Überfremdung

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Überfremdung (pronounced [ˌyːbɐˈfʁɛmdʊŋ]), literally "over-foreignization", is a German-language term used in politics to suggest an excess of immigration. The word is compounded from über meaning "over" or "overly" and fremd meaning "foreign".

Political uses[edit]

The German term has had several meanings over the years, all of which have reflected the sense of "too foreign" and "threatening", and are generally negative.

Successive editions of the Duden dictionary illustrate how the meaning has changed since the term was first used in 1929, then meaning "taking on too much foreign money" (especially loans made from 1924-1929 to rebuild Germany, following the First World War). In 1934 (one year after the NSDAP came to power in Germany), the meaning changed to "immigration/imposition of foreign races", and in 1941 it became "immigration/imposition of foreign peoples". Following the Second World War, the 1951/1952 version of the Duden returned to the strictly economic definition. In 1961, the term "foreigner" came to replace "foreign races" or "foreign peoples". In 1986, the term was no longer used in economics. Since 1991, primarily the verb "überfremden" has been in use, and one could speak of a country being überfremdet ("over-foreignized").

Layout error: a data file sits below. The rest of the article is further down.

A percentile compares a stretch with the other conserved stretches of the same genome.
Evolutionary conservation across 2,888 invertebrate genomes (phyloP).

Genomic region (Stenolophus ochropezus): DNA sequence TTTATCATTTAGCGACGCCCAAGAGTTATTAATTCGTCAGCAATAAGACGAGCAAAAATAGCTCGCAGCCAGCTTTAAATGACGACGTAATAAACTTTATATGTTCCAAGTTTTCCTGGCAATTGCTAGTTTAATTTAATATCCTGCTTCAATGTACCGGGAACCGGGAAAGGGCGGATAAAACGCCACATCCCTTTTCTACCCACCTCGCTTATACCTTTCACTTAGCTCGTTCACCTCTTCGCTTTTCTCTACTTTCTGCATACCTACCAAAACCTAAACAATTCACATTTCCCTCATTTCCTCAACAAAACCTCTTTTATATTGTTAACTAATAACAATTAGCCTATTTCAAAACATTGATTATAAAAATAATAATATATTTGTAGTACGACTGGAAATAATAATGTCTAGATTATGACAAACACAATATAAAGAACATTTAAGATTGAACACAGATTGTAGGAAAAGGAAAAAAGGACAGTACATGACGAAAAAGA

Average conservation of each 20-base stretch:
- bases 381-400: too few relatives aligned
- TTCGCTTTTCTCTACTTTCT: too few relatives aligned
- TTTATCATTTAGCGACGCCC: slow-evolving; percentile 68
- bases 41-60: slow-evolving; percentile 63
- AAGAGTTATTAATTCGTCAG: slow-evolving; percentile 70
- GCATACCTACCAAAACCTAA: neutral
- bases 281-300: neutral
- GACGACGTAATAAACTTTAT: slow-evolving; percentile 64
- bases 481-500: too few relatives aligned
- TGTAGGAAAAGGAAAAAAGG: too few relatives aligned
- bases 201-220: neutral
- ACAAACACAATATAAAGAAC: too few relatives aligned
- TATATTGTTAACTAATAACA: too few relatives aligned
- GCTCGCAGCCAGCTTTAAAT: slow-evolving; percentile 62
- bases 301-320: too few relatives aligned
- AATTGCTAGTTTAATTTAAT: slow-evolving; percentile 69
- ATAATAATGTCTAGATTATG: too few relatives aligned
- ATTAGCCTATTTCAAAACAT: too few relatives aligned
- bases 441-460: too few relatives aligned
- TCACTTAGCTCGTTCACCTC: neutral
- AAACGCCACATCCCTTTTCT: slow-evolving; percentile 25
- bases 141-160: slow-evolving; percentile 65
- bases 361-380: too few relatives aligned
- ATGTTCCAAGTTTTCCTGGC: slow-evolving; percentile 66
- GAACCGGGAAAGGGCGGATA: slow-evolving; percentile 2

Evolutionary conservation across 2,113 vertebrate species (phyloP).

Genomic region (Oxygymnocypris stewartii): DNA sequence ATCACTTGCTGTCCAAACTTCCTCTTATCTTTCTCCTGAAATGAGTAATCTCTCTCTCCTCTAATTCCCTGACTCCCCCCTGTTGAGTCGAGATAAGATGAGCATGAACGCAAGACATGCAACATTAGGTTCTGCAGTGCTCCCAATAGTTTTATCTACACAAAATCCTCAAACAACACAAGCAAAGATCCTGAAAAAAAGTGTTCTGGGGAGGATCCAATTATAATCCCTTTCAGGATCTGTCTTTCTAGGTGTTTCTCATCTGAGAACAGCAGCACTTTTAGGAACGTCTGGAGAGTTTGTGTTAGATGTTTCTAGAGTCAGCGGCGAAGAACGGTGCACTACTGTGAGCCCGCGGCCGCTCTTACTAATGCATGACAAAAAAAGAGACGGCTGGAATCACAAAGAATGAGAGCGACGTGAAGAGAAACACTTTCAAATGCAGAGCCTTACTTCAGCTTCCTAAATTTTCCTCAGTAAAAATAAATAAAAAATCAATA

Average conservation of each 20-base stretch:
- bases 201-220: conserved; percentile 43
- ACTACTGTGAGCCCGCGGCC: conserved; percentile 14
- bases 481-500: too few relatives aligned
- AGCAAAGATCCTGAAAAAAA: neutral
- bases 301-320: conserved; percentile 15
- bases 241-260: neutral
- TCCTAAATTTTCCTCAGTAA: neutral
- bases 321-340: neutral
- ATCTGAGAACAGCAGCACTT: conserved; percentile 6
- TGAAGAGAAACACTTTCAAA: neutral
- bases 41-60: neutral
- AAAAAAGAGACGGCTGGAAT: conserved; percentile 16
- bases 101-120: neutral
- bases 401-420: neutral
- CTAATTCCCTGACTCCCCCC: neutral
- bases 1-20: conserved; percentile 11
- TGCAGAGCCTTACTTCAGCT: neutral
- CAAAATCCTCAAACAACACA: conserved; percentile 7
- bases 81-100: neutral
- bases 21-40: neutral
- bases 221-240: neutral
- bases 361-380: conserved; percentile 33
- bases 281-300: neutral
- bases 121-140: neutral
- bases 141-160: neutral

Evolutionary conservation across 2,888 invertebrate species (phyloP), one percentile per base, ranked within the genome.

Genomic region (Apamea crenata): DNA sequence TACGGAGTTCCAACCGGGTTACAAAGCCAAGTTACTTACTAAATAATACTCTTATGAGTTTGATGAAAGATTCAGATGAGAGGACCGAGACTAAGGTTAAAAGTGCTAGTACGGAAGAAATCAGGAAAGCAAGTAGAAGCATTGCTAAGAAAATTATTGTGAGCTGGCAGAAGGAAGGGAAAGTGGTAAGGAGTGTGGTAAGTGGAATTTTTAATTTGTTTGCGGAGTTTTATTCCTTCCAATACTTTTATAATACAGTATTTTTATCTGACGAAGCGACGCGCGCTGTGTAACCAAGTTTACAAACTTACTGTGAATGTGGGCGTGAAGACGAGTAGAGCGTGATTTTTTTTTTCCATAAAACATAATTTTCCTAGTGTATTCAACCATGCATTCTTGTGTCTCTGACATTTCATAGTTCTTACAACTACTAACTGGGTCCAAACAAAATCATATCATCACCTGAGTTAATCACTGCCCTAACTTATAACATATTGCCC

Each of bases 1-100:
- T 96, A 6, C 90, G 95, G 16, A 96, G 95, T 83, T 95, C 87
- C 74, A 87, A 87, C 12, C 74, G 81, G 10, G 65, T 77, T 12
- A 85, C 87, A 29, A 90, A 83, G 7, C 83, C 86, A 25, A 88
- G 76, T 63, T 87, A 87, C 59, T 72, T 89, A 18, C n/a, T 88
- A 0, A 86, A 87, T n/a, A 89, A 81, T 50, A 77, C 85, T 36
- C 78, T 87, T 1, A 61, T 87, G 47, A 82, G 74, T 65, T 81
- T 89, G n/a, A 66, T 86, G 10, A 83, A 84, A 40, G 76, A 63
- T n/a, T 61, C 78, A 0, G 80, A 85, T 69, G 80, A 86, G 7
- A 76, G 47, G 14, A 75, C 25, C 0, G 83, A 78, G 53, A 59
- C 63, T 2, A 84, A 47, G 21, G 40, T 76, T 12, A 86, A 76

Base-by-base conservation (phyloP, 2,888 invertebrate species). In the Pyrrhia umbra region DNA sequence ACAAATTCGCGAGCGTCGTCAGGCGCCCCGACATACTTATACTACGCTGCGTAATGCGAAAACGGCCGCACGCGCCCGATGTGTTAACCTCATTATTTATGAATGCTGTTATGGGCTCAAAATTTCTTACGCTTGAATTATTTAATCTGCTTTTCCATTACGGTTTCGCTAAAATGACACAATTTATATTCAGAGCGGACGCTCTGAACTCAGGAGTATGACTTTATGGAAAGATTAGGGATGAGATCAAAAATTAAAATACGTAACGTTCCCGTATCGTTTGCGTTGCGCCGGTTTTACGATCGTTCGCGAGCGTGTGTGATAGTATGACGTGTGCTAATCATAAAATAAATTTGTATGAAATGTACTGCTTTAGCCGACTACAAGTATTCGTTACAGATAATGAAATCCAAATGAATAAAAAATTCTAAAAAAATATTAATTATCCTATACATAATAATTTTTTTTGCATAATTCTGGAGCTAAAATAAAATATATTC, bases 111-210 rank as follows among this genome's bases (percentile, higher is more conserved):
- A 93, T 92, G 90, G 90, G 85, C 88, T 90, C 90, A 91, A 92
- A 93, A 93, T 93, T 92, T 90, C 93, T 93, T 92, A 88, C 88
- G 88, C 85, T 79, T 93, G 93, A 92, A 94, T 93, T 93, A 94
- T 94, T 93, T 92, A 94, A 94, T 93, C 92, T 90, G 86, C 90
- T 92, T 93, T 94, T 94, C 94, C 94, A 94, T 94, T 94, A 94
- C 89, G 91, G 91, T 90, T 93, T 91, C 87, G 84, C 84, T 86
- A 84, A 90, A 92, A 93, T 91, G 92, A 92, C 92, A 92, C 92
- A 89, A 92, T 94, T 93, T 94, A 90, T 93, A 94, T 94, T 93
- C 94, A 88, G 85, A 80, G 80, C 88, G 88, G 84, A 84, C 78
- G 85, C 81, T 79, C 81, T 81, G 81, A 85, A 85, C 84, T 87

In 1993, the Society for the German Language (Gesellschaft für die deutsche Sprache e.V.) declared "Überfremdung" to be the German Un-Word of the Year, as it makes "undifferentiated xenophobia" sound more argumentative and clinical.[1]

Linguists, philologists, political scientists and social scientists criticise the concept for its vagueness, its use under national socialism, and its continuing negative connotation.

The word is related to terms in various languages: "foreign infiltration", "foreign penetration", French surpopulation étrangère, déculturation, envahissement par des étrangers, es:extranjerización, and it:infiltrazione straniera, which have all been used at various times to rally xenophobic sentiment, but are not in current usage.

See also[edit]

References[edit]

  1. ^ Spiegel Online: Ein Jahr, ein (Un-)Wort! (in German).